General Teaching Hospital Celje, Slovenia
Matjaz Sajovic is a senior orthopaedic surgeon and currently a Deputy Head of Department of Orthopedics and Sports Trauma Surgery at General Teaching Hospital Celje, Slovenia. He is also a Lecturer at Medical University of Maribor, Slovenia. In his youth he was a representative of former Yugoslavia in gymnastics and athletic decathlon. He received his MD degree at Medical University of Ljubljana in 1985. He has also received his PhD at Medical University of Maribor in 2010. In early years of 1990 he developed Accelerated Rehabilitation Protocol after ligament reconstruction. The protocol is still in use with minor changes. In past 20 years he operatively focused on sports injuries and rehabilitation after operative procedures. He actively cooperates with Slovenian Ski Team, Slovenian Judo team and Slovenian Handball Team. He is active participant and invited speaker on many world congresses and international orthopedic Symposia. He published many scientific papers in various World known and national Journals.
Purpose: The most frequently used grafts for intra-articular anterior cruciate ligament (ACL) reconstruction are the autologous patellar tendon (PT) or doubled semitendinosus and gracilis tendons (STG) autografts. There are still controversies about graft selection for primary ACL reconstruction.
Methods: A prospective, randomized study was conducted on 57 patients who underwent arthroscopically assisted ACL reconstruction between January 2010 and February 2011. In 29 patients ACL reconstruction was performed with hamstring tendon autograft (STG group), and in 28 patients the ACL reconstruction was performed with patellar tendon autograft (PT group). At 6 months follow-up, all patients have performed the isokinetic extensor and flexor muscles strength and KT-1000 measurements.
Results: In the STG group, the average deficit of peak extensor torque at angular velocity of 60°/s was 14.0%. The average peak flexor torque of the involved leg in the STG group was 96% of peak flexor torque of the uninvolved leg. In the PT group, the average deficit of peak extensor torque was 26.7% and the average deficit of peak flexor torque was minimal (1.4%). We found a statistical significant difference between the two groups in the extensor muscles power, while we did not find any statistical significant difference in flexor muscles power. The manual maximum KT-1000 arthrometer side-to-side difference was 1.7±1.7 mm for the PT group and 1.9±1.6 mm for the STG group (P=0.398). No significant correlation was found between the knee objective stability (KT-1000 measurements) and the isokinetic thigh muscle strength (extensors, Spearman’s rho=0.057, P=0.671; flexors, Spearman’s rho=0.094, P=0.489).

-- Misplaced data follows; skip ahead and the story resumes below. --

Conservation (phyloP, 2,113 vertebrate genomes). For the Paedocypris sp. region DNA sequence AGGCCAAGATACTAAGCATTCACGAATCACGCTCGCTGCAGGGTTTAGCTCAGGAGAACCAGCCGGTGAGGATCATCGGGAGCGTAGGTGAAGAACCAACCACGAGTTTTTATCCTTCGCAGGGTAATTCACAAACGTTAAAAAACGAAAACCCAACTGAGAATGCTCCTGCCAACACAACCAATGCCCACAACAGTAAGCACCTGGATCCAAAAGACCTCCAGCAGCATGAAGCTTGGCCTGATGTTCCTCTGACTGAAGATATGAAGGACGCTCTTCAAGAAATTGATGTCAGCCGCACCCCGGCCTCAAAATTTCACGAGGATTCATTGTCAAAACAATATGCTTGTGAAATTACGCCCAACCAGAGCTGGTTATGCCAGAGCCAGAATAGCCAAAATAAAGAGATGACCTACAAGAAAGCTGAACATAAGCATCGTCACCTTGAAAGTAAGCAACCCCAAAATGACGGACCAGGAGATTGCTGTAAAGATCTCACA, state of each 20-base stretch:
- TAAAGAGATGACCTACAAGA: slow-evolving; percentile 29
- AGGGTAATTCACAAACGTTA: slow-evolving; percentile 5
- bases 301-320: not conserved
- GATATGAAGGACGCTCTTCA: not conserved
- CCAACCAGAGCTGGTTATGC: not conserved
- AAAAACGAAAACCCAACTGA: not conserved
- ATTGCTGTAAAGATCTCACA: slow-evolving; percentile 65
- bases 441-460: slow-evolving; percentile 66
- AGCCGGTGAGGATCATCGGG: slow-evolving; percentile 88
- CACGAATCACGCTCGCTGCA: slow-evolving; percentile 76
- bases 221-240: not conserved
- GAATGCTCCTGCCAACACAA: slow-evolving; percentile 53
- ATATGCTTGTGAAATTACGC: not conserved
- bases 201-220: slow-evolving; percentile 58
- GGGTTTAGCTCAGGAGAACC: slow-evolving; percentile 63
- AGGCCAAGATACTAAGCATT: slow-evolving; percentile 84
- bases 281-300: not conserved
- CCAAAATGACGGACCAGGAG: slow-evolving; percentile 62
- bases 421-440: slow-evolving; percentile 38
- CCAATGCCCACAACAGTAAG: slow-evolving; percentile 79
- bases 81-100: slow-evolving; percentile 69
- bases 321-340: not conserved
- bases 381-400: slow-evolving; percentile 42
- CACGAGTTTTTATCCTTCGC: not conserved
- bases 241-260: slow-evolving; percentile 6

Conclusions: At 6 months after surgery, we found significantly lower average isokinetic quadriceps peak torque in the PT group compared to the STG group at angular velocity of 60°/s. However, at the same time we did not find significant difference in flexor muscle power comparing both groups. We did not find significant differences in knee laxity measurements between the two study groups. No significant correlation was found between the knee objective stability and the isokinetic thigh muscle strength.
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